El Zanjón de Granados: The Mysterious Tunnels Underneath Buenos Aires

[Get my Ultimate 10-day Buenos Aires itinerary here]

Reading Time: 5 minutes

Buenos Aires is full of nightlife, tango, asado, dulce de leche, Malbec, and even a little mystery. That’s right, mystery. Buenos Aires has tunnels running underneath the city which were covered up and forgotten about until 1995, totally by accident. The tour of the el Zanjón de Granados in the San Telmo neighborhood in Buenos Aires is one of the best tours out there, a tour I highly recommend.

Basic Information about el Zanjón de Granados

Location: Defensa 755, C1065 CABA (San Telmo)
Phone: 01170781542
Website: http://www.elzanjon.com.ar/
Hours: 11am – 5pm

Tours in English

El Zanjón: 12pm, 4pm (50 minutes)

Optional Casa Minima Tour: 1pm (40 minutes)

The tour guide spoke exceptional English and was extremely knowledgeable about topics both about the Zanjón and the history of Argentina. You need to arrive at least 20 minutes before the start of the tour time to purchase your tickets.

You can combine your visit to the Zanjón with a visit to La Casa Minima, which is just around the corner, for an additional price. The Casa Minima is the thinnest building in the city, and belonged to a previously enslaved person.

Tours in Spanish

El Zanjón: 11am, 12pm, 1pm, 2pm (only on weekends), 3pm, 4pm, 5pm

Optional Casa Minima Tour: 2pm, 3pm

Tour Prices

El Zanjón

Residents: 2400 pesos
Retired: 2000 pesos
Non-residents: 3700 pesos

La Casa Minima

Residents: 1700 pesos
Retired: 1400 pesos
Non-residents: 2300 pesos

El Zanjón + La Casa Minima

Residents: 3400 pesos
Retired: 3000 pesos
Non-residents: 5000 pesos

What can I expect to see during the tour of El Zanjón de Granados?

The tour will begin on the main floor where the tour guide shows a short slideshow presentation, explaining the origins of the building, and how the excavations began. The guide will point out peculiarities and details about the building, and the way the original building was constructed.

The tour then proceeds to the lower floors. You will learn about the history of tango in Buenos Aires, and hear more stories about this house and structure. You will have the chance to see several old photographs and fragments of pottery and find things at the site.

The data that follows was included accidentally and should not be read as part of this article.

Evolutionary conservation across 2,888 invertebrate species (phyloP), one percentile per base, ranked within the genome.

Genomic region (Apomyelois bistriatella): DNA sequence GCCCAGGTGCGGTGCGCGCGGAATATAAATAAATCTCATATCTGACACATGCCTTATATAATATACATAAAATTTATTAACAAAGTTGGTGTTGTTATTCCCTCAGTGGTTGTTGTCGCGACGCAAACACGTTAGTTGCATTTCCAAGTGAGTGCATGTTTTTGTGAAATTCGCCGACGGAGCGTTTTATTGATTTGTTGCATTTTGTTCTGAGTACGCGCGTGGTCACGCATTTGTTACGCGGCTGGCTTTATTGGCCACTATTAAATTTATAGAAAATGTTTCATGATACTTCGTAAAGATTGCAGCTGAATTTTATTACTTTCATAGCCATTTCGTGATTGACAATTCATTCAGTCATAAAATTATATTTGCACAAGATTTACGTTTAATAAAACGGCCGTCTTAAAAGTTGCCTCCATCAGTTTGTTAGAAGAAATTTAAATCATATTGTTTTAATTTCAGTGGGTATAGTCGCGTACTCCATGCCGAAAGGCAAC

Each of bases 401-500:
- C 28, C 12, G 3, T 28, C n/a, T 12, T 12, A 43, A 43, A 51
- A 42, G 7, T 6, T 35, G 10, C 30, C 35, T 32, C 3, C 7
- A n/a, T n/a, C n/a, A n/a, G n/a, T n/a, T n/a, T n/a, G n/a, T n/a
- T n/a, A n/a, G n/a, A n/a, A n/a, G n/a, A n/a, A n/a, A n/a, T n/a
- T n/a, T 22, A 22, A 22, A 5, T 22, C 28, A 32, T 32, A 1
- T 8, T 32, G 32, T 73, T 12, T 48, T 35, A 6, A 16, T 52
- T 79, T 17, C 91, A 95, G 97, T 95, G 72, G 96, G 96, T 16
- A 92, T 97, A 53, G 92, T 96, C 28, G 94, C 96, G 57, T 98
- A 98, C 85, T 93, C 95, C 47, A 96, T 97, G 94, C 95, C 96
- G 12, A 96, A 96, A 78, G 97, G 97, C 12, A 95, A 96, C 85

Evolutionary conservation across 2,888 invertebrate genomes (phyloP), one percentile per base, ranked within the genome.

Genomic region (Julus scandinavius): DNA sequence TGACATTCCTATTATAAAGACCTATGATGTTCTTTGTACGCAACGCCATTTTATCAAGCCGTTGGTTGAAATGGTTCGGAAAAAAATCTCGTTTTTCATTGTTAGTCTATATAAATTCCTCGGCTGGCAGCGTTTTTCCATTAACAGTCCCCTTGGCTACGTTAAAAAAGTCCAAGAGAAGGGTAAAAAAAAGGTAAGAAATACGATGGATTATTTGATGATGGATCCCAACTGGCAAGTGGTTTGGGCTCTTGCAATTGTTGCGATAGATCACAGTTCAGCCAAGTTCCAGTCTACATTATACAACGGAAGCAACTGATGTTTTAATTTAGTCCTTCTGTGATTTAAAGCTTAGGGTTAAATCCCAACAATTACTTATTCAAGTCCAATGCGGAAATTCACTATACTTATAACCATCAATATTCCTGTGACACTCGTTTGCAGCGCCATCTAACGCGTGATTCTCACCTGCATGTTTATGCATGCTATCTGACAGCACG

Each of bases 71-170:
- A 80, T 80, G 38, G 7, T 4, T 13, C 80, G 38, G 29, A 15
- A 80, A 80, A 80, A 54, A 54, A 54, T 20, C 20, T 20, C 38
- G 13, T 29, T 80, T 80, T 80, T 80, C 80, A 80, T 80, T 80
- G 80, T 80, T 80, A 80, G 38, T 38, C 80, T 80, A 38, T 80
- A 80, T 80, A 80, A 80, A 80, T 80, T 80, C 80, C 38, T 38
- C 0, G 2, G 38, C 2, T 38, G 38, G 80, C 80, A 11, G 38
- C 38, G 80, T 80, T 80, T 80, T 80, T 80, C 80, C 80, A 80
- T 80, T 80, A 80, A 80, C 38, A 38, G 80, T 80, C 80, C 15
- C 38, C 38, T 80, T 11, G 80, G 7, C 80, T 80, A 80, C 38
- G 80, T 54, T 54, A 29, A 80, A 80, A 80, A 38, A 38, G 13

Keep going down, and you’ll walk through several tunnels underground, and be told more stories about Buenos Aires and the formation of these tunnels.

At the end, you will be lead towards the exit (not the same place as the entrance), as the guide explains the building’s current functions. An A+ tour!

History of el Zanjón de Granados Tunnels in Buenos Aires

In 1995, a man named Don Jorge purchased the location where the Zanjón museum currently sits. The outside was crumbling and covered in graffiti; he never saw the inside of the building until after he purchased it. He had plans of creating both a restaurant and a parking garage with this massive space. Don Jorge grew up in San Telmo and dreamed of owning a business in his childhood neighborhood.

Once renovations began on the building, the workers discovered at the back of the building, a hole under the slanting floor. They immediately called in Don Jorge, who went down into that hole and found the start of a tunnel. However, the hole was filled with old trash and debris. He connected with the archaeological team from a local university who then began working. They began to discover more tunnels, fountains, and walls.

Fragments of found pottery in the Zanjón

The history of the home then began to reveal itself. The original house in this location was built in the 1700s by a very rich family. They eventually made the decision to move to the countryside, as the sewage situation began to worsen in the city. They renovated their home and fashioned it into a tenement home for newly arriving immigrants.

It was eventually closed down, and then closed in on itself until 1995.

I don’t want to give away too many more details because the tour will cover this and so much more.

El Zanjón de Granados Tunnels in the Present

Don Jorge’s renovation of the building and the underground tunnels was all self-funded. Occasionally, Don Jorge leads the tours himself, though they tend to go much longer than the 50 minutes, as he tells several stories of the building’s discoveries. Unselfishly, Don Jorge decided to maintain this building as a museum, as a way to preserve the history of his city and his neighborhood, rather than turning it into a restaurant.

Whether you are a history buff or not, I absolutely recommend this tour of el Zanjón de Granados in Buenos Aires. You will not regret it. If you liked this post, then make sure to check out my post on free things to do in Buenos Aires


INSURANCE: Make sure you cover yourself with travel medical insurance by SafetyWing.

FLIGHTS: Get the best flight deals with Skyscanner and set flight alerts with Hopper (use code nicholep4jh to get $20 in hotel vouchers).

TRAVEL: Get cash back on flights, hotels, and more with WayAway Plus.

STAYS: Check out hotels and apartments with Booking.com and Vrbo.

RENTAL CARS: Get the best deal on rental cars with Discover Cars.

eSIM: Get an international eSim with Airalo.

CITY GUIDES: Save time and purchase pre-made city guides with Thatch.

CITY TOURS: Book your tour with GetYourGuide and Viator

LUGGAGE: Get the best carry-on suitcase here.

CREDIT CARD: Start earning travel points with the best travel credit card.

BUENOS AIRES GUIDE: Purchase my Buenos Aires travel companion here.

CONSULTATION: Book a 1:1 travel consultation with Nicki here.